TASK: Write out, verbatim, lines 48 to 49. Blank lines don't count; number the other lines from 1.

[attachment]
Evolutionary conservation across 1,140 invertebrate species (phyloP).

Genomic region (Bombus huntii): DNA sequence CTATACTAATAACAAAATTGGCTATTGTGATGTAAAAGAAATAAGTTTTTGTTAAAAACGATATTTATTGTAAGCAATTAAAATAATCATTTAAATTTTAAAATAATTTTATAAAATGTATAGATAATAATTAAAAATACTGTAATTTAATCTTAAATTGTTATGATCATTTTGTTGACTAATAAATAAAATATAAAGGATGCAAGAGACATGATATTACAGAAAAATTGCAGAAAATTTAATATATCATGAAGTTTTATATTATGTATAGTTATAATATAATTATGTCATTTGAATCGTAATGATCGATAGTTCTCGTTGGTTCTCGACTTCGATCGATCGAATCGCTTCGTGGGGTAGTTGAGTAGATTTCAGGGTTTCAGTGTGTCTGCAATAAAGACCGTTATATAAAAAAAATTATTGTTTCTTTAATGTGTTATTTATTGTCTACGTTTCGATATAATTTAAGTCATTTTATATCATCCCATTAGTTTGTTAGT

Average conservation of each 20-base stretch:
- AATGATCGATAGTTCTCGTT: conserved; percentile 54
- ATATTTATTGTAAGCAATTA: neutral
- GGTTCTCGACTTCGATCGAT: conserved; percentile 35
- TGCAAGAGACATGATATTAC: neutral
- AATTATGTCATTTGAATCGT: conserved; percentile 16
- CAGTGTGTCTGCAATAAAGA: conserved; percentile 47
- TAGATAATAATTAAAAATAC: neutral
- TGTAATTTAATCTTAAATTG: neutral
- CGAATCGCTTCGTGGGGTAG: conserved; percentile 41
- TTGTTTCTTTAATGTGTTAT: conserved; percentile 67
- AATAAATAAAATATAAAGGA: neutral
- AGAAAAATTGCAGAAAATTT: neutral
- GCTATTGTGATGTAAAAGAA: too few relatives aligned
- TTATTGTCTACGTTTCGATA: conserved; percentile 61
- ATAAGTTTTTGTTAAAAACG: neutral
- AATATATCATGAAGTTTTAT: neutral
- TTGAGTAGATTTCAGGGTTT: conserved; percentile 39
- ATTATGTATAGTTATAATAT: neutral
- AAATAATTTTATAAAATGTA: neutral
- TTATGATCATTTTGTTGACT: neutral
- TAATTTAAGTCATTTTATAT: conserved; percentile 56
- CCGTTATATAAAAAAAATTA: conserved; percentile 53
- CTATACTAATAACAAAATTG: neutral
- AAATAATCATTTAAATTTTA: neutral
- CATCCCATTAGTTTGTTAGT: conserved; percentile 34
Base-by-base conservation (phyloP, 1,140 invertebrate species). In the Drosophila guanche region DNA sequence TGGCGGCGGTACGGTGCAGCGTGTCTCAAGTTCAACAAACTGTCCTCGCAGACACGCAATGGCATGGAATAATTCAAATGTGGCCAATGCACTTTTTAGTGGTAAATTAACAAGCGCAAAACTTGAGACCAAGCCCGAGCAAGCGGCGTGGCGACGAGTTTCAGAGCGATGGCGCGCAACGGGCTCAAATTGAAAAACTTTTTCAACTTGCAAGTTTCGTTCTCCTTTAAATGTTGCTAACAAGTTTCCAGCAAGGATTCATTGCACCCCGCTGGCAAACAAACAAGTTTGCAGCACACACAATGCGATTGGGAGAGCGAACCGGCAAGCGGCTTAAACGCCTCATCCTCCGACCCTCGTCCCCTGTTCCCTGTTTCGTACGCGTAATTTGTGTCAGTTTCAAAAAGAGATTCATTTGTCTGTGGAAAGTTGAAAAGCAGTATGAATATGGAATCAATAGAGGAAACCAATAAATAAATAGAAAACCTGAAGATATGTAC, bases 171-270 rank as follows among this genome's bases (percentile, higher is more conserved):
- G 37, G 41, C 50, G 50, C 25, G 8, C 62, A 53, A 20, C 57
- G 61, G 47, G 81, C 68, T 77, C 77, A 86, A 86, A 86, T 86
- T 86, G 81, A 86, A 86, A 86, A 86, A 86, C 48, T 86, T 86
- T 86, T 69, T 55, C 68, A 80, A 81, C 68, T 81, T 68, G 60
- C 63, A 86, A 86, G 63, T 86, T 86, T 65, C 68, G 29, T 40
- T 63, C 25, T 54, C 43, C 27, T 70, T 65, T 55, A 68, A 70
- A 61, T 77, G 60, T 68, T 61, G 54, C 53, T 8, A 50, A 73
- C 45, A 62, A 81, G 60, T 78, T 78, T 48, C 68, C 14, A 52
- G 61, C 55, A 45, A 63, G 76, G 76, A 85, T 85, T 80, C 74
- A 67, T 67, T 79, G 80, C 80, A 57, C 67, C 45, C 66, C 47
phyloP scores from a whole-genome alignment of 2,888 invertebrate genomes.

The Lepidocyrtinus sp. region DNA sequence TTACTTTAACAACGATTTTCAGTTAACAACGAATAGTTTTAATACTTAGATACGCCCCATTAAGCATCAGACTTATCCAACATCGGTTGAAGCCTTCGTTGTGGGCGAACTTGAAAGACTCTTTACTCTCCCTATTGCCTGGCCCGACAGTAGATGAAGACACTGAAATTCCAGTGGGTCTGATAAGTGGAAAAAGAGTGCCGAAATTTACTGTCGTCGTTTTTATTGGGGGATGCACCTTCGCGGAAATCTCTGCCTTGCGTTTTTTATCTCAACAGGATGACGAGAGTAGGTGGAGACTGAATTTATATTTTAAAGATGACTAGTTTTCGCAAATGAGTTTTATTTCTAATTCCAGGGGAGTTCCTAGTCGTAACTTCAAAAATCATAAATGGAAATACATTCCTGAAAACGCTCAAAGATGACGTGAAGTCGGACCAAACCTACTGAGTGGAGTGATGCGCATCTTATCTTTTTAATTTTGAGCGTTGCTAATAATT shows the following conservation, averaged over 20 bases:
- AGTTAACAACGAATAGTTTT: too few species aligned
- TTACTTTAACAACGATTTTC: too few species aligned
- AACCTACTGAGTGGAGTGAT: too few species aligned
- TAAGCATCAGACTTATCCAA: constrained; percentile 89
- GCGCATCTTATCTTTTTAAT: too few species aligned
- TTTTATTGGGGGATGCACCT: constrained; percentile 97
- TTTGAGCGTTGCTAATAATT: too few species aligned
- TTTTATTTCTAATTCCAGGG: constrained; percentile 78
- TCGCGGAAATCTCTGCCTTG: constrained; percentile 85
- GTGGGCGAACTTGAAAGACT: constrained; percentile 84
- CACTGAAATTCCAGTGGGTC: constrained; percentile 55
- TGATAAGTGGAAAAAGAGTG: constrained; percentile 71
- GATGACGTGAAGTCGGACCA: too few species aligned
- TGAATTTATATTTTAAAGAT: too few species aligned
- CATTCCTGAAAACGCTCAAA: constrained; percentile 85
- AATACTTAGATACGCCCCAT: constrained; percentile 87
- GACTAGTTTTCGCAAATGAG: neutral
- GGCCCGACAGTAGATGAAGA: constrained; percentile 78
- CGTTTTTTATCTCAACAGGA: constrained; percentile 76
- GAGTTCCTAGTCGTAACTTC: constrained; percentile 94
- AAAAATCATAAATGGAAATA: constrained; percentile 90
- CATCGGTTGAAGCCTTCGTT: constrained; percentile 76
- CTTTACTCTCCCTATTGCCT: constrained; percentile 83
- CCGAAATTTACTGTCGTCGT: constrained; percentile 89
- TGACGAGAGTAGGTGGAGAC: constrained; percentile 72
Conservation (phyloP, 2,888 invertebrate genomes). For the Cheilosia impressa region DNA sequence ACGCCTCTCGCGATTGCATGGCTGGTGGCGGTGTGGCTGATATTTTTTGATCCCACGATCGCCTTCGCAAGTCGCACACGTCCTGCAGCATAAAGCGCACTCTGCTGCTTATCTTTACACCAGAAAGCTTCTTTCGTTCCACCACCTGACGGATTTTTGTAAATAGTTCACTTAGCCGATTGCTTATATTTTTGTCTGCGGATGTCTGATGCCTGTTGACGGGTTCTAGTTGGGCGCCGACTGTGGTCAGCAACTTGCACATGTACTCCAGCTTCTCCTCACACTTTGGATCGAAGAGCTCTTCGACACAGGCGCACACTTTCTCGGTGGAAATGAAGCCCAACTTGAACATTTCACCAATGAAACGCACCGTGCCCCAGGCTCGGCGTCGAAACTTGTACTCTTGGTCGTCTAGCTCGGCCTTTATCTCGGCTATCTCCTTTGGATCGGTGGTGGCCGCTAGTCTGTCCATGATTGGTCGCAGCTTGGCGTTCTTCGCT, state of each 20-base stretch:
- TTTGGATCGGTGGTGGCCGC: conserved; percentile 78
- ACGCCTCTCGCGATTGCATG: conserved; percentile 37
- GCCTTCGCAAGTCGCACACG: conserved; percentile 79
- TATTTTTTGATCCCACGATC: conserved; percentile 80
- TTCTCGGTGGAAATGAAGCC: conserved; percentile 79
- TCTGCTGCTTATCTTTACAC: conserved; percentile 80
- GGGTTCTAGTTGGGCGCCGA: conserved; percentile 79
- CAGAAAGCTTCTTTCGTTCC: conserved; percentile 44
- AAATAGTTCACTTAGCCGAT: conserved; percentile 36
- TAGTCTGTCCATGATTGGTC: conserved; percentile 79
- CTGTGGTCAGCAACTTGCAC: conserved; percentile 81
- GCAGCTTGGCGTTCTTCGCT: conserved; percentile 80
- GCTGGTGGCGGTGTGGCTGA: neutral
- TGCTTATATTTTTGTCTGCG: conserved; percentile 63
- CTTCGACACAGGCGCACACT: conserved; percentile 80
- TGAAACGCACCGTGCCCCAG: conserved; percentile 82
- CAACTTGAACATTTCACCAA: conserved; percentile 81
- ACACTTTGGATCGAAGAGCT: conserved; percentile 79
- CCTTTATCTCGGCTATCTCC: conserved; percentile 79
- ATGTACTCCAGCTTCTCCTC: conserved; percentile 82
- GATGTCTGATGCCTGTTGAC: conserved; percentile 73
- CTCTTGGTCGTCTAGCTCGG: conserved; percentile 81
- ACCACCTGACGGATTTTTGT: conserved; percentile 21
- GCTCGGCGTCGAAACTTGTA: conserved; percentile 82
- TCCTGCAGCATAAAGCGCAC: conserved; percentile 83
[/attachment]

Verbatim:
- TTTGAGCGTTGCTAATAATT: too few species aligned
- TTTTATTTCTAATTCCAGGG: constrained; percentile 78